Launched by President Barack Obama in 2013, YSEALI is a broad initiative designed to create strong cultural bonds between the United States and the future leaders of Southeast Asia. Universities across America host YSEALI fellows each year, leading institutes on one of YSEALI’s four themes: 1) Economic Development, 2) Environment and Natural Resources, 3) Education, and 4) Civic Engagement.

Kennesaw State University’s Division of Global Affairs (DGA) received a $240,000 grant from the State Department to host an Institute on Civic Engagement titled Advancing International Civil and Human Rights through Civic Engagement. The fellows come from a variety of cultural and educational backgrounds. Some, like Daud, are recent graduates, while others are still working on their undergraduate or graduate degrees. The fellows’ home countries include Brunei, Burma, Cambodia, Indonesia, Laos, Malaysia, The Philippines, Singapore, Thailand, and Vietnam.

Participating in the YSEALI Institute not only gave a group of exceptional young people from Southeast Asia the opportunity to experience U.S. culture while learning about an important topic, but it also gave the Kennesaw State campus community the opportunity to enrich its intercultural landscape.

“We didn’t invite you here only to learn, but to also teach and share with us,” Kennesaw State University Vice-Provost for Global Affairs Dr. Lance Askildson said during the YSEALI welcome event. “We want you to share your experiences with people who might not be as knowledgeable or as curious about the world as you are.”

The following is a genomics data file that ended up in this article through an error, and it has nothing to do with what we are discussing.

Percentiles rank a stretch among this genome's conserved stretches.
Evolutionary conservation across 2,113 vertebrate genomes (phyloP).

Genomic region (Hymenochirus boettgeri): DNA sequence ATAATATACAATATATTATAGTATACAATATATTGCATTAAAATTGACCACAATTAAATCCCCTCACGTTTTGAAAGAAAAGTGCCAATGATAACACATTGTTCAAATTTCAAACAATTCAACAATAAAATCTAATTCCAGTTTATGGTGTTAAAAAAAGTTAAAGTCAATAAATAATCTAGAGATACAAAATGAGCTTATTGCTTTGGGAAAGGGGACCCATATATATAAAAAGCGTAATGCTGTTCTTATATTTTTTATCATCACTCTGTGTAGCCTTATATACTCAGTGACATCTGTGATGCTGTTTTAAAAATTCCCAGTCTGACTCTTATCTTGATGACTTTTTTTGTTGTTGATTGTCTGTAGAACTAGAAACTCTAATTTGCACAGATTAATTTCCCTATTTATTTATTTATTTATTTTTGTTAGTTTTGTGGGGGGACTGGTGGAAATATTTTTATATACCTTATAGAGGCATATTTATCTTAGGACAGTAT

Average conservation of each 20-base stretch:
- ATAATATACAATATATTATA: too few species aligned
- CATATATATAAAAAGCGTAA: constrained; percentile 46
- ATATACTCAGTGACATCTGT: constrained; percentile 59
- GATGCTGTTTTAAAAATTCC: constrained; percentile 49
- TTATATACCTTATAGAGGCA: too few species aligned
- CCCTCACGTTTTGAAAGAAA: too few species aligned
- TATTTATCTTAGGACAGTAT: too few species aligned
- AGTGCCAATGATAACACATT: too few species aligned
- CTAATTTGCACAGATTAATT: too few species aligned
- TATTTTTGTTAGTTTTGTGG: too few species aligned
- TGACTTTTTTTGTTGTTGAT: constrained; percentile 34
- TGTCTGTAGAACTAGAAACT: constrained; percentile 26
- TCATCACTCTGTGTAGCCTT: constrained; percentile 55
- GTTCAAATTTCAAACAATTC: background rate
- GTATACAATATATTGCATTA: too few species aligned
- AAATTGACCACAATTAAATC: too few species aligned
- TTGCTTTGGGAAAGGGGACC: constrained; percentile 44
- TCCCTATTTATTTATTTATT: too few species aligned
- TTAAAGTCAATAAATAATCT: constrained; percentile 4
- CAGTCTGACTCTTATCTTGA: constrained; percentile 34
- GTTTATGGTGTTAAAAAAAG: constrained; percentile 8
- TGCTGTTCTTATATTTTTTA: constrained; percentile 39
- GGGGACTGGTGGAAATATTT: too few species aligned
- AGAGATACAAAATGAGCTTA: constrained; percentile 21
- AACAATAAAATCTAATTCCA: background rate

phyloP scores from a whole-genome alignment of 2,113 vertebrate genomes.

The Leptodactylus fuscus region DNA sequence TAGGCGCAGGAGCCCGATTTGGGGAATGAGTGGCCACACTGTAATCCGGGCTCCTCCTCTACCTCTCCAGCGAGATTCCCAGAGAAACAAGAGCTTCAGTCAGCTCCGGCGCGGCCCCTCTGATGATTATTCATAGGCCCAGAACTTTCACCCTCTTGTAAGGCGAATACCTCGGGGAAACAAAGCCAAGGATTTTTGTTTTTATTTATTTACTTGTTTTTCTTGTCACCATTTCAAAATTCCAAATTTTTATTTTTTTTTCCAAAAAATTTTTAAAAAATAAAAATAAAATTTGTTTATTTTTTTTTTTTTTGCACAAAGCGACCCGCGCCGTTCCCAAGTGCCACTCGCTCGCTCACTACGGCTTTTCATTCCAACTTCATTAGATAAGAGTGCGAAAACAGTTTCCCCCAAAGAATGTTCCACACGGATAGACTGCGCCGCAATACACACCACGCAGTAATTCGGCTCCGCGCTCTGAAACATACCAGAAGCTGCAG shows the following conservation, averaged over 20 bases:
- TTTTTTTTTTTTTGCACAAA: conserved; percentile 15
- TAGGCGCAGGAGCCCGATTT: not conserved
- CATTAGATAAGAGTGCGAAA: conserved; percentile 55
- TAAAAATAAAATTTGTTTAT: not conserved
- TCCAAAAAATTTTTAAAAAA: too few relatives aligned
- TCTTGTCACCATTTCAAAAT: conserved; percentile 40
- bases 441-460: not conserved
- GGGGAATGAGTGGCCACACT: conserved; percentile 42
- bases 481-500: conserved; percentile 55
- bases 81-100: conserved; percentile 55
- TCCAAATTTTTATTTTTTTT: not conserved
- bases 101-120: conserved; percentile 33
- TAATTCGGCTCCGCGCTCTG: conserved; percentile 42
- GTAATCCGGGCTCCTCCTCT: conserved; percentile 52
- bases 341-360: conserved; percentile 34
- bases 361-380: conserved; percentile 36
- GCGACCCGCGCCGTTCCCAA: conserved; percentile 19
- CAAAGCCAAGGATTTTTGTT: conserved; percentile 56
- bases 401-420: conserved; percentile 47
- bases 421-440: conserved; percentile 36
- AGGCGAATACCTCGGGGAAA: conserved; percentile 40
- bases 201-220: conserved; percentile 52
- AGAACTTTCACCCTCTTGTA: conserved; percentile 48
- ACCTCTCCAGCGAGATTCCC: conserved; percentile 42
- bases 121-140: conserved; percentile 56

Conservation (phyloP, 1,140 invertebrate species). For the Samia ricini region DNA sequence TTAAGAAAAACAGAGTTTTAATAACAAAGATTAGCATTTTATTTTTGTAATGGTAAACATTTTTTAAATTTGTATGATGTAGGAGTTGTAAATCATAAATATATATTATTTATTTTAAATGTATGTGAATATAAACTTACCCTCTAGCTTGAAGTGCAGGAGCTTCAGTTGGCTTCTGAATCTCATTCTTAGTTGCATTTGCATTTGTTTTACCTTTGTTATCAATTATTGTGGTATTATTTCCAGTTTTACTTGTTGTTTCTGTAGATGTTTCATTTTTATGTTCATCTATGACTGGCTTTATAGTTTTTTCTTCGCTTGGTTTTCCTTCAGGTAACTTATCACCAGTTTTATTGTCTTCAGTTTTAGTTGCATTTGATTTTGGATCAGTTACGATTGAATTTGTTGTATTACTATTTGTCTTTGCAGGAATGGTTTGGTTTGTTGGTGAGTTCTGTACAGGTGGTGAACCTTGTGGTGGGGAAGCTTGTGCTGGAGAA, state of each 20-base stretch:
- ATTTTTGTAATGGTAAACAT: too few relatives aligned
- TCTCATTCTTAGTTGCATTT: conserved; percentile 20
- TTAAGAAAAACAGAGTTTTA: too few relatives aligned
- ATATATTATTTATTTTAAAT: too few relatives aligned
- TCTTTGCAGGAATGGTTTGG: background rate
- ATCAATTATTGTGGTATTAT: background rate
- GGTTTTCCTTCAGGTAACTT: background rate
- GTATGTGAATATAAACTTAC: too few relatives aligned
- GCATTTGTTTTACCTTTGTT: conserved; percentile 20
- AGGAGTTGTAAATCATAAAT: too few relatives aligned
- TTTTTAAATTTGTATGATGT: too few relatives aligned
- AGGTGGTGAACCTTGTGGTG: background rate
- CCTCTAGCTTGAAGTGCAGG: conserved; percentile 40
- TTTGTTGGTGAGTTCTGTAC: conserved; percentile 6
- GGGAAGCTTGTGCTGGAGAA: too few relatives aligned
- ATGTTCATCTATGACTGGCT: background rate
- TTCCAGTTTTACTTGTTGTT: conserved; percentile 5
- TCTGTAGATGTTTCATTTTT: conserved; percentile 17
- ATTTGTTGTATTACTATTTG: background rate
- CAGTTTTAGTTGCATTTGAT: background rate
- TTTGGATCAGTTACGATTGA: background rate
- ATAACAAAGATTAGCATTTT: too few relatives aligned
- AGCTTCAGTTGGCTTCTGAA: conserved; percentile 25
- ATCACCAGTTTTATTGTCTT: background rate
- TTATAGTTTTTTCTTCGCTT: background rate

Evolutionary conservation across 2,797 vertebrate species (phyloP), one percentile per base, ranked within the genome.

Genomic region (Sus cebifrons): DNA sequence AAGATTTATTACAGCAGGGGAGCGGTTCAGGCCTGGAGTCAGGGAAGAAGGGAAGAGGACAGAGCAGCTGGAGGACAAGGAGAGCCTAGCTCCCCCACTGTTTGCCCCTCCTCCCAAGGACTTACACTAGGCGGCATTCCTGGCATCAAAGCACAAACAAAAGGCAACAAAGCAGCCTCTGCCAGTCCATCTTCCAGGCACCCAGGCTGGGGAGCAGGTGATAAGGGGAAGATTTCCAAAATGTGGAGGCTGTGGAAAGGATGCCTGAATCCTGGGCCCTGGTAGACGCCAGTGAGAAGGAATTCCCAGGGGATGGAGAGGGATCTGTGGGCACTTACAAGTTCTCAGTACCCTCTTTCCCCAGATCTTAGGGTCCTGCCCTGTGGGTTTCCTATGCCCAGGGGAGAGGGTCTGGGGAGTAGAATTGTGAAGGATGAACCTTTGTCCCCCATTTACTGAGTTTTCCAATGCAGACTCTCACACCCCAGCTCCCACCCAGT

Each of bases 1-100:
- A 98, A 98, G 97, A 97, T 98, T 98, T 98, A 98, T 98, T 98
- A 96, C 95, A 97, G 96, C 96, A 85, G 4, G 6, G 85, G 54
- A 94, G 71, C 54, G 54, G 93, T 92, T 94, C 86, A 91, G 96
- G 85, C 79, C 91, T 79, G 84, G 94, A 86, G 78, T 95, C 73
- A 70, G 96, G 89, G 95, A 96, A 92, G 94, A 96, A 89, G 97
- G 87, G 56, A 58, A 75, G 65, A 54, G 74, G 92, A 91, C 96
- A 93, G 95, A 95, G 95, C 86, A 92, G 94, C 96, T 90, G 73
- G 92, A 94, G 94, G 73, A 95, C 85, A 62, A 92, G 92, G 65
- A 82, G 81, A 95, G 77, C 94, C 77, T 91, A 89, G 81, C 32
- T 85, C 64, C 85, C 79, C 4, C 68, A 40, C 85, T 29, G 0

Askildson welcoming YSEALI fellows

Dr. Lance Askildson leads the YSEALI orientation on the first day of the program

Echoing a famous quote from Mark Twain that states "travel is fatal to prejudice, bigotry, and narrow-mindedness...," Askildson said that interacting with people from other countries is the best way to improve understanding between cultures.

“Teach others to know you and to know themselves,” he said.

In order to encourage interaction between the participants and Kennesaw State students, the DGA worked with the University’s Asian Studies Student Organization on a conversation partners program. Each YSEALI fellow had the option to spend 3 hours a week with their assigned student conversation partner to practice their English and ask any questions they may have about campus or U.S. culture. Many YSEALI fellows became friends with their conversation partners and with Kennesaw State faculty members, and have pledged to keep in touch after returning home.

“I was nurtured into a better leader and a better person in general,” Daud said, “especially because of the interactions, discussions, and problem-solving we did with our professors and mentors.”

YSEALI Fellows receiving ID cards

The YSEALI Fellows receive their Kennesaw State ID cards

The experience was as memorable for the Kennesaw students, faculty, and staff as well.

“I truly hope [the fellows] feel as fulfilled with the experience as we do,” said Kennesaw State faculty member Mazida Khan. “This project really demonstrated to me the amazing results that genuine, collaborative efforts can bring.”

Kennesaw State’s YSEALI grant is for three years, meaning the University is looking forward to hosting a new group of fellows next academic year.

YSEALI Fellows Welcome

All the YSEALI Fellows along with Kennesaw State faculty and staff administering the program

-Patrick Harbin